API 512c Discrete Mic/Line Pre — 500-Series Module
The distinct API sound at an extremely affordable price
API 512 preamps are most noted for their punch and clarity. The API 512c, first introduced in the ’70s, was an advancement of the original 512. Today’s 500-series API 512c preamp remains faithful to the original circuit designs of API's founder, Saul Walker. Full-featured and still hand assembled, the API 512c carefully preserves the original sound character that made API a prominent figure in the early days of recording. API innovated the modular approach to console building, plus the format and specs for the 500 series. API preamps and EQs have been used to create some of the most famous custom consoles, such as the API/De Medio console at Sunset Sound, responsible for seminal recordings by artists such as Van Halen, Crosby Stills & Nash, and the Rolling Stones, to name but a few. Offering high headroom and a wide variety of inputs and input access points, the API 512c excels on drums, percussion, guitars, and vocals.
API 512c Discrete Mic / Line Pre key features
- Mic preamp with 65dB gain
- Front- and rear-panel mic input access
- Line/instrument preamp with 45dB gain
- Front-panel line/instrument input
- LED VU meter for monitoring output level
- 20dB pad switch, applies to mic/line/instrument
- 48V switchable phantom power
- Proprietary API fully discrete circuit design
- Uses the famous API 2520 Op-Amp
Don’t forget to check out
RSPE’s Rack Revolution, a virtual 500-series rack builder that lets you custom-configure the perfect 500-series lunchbox for your studio, DAW, or mobile recording rig. RSPE carries every 500-series module imaginable, including mic preamps, compressor-limiters, equalizers, and 500 power racks.
API 512c — Inside The Box
The API 512b and 512c were next-generation versions of the original 512, which was the first modular mic preamp made. What differentiated the 512 from the earlier 312 were two major factors. First, the 312 was a mic preamp card used in the early consoles, whereas the 512 was a modular design that featured all controls and functions on the front panel. Secondly, the 312 had no coupling capacitor between the output transformer and the op amp, which meant if there was any DC offset in the op amp, it could likely fry the transformer. To rectify this, API designed the 512c with a large coupling capacitor in parallel with a high-frequency capacitor, which in turn was in parallel with a resistor for transformer damping. Also, the 2520 op amp was given a servo to eliminate offset, which resulted in two things: increased headroom and the elimination of popping caused by the phase button being switched in and out of the circuit.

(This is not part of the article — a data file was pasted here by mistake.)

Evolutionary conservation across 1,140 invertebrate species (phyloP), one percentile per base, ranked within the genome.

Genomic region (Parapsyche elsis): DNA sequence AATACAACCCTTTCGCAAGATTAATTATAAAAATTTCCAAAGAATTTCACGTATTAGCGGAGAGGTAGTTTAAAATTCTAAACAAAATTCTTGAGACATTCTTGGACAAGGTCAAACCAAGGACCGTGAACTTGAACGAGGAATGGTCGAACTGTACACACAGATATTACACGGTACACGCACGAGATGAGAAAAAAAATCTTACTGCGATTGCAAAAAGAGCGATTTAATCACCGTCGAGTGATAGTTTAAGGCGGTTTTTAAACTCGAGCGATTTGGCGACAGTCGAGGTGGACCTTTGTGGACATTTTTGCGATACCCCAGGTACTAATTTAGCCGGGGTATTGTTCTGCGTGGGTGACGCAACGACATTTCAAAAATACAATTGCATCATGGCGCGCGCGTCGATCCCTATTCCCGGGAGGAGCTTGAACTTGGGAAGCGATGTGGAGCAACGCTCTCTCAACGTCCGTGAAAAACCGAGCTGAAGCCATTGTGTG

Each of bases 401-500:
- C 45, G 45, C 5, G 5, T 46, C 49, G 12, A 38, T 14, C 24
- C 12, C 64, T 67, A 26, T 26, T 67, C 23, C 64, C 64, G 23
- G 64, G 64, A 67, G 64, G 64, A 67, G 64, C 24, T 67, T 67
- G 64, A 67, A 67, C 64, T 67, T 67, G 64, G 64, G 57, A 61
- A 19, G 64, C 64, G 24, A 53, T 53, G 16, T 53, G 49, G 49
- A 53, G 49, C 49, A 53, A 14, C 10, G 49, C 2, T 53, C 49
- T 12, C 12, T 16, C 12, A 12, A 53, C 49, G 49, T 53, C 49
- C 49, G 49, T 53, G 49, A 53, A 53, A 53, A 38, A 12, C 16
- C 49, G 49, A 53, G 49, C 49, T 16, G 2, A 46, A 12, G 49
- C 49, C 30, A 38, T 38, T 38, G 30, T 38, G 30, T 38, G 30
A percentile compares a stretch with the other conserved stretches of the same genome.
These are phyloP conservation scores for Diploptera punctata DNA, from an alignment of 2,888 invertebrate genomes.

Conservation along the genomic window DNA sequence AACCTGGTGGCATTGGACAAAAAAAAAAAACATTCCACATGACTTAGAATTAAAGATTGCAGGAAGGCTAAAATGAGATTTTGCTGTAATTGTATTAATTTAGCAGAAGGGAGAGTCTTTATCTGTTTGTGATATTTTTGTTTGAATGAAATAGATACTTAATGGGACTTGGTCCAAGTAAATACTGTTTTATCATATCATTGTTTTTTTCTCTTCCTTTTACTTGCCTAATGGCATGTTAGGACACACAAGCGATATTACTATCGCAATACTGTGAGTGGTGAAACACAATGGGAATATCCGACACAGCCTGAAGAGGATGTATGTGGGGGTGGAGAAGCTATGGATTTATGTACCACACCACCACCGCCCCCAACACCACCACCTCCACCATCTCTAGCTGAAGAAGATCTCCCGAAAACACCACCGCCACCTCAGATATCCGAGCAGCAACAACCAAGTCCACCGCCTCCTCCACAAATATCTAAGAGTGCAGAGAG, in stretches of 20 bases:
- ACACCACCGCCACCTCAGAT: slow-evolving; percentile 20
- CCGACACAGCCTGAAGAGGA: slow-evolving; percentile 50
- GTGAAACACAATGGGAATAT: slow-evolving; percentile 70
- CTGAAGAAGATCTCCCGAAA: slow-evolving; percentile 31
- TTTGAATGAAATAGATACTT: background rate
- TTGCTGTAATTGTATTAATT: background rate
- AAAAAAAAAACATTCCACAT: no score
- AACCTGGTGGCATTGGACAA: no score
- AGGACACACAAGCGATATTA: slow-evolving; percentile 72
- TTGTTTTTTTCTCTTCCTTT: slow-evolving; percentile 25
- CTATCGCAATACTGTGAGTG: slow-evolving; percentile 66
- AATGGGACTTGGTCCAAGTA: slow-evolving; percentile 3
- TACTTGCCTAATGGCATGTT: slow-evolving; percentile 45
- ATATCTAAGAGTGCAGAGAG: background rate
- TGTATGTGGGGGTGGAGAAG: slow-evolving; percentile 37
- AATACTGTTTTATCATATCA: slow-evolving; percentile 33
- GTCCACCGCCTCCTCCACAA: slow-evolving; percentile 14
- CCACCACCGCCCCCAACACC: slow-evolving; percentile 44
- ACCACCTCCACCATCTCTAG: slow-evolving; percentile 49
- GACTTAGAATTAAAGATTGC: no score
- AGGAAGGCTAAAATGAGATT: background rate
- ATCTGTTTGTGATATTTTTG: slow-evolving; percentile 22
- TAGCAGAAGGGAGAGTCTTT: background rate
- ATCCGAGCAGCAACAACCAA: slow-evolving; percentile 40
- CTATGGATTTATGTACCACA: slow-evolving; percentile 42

API 2520 Op Amp and 2503 transformer—key to the API sound
API’s 2520 Op Amp found in the 512c is given most of the credit for the API sound. Designed by API engineers, the 2520 is a high-gain, wide-band, direct-coupled amplifier specifically designed for audio applications. The circuit derives its characteristics mainly from the performance of its passive elements, being connected into a feedback loop, which provides predictable, stable performance. Furthermore, the discrete 10-transistor amplifier is encapsulated in a thermally conductive epoxy that protects against thermal shock, vibration, and humidity, assuring long life and reliable performance.
Another contributor to the API sound is the 2503 output transformer. Since the mid seventies, the API 2503 output transformer has gone through a number of iterations in an effort to get back to the original sound. The reason for the change in the sound of the output transformers was a mystery for many years—a mystery finally solved by former API owner, Paul Wolff in 1997.
According to Paul, the process for winding output transformers back in the early days was unknown to most manufacturers because they never specified it. The winding process was simply a part of the transformer maker’s procedure. They used a ribbon-like wire, where all four windings were done at once to save time and money. However, in later times, when trying to recreate the original sound of the 2503, the lacquer used to glue the windings together turned to powder, so no one could see the old process, or figure out why the old transformers sounded so good, whereas the new ones had an 80kHz peak, which extended down into audible range making the transformer sound brighter. Apparently, in the middle ’70s, and unbeknownst to most manufacturers, the ribbon wire had disappeared from use and subsequent transformers were wound from four separate spools of wire, which caused inconsistent wrapping, hence the high-frequency peak.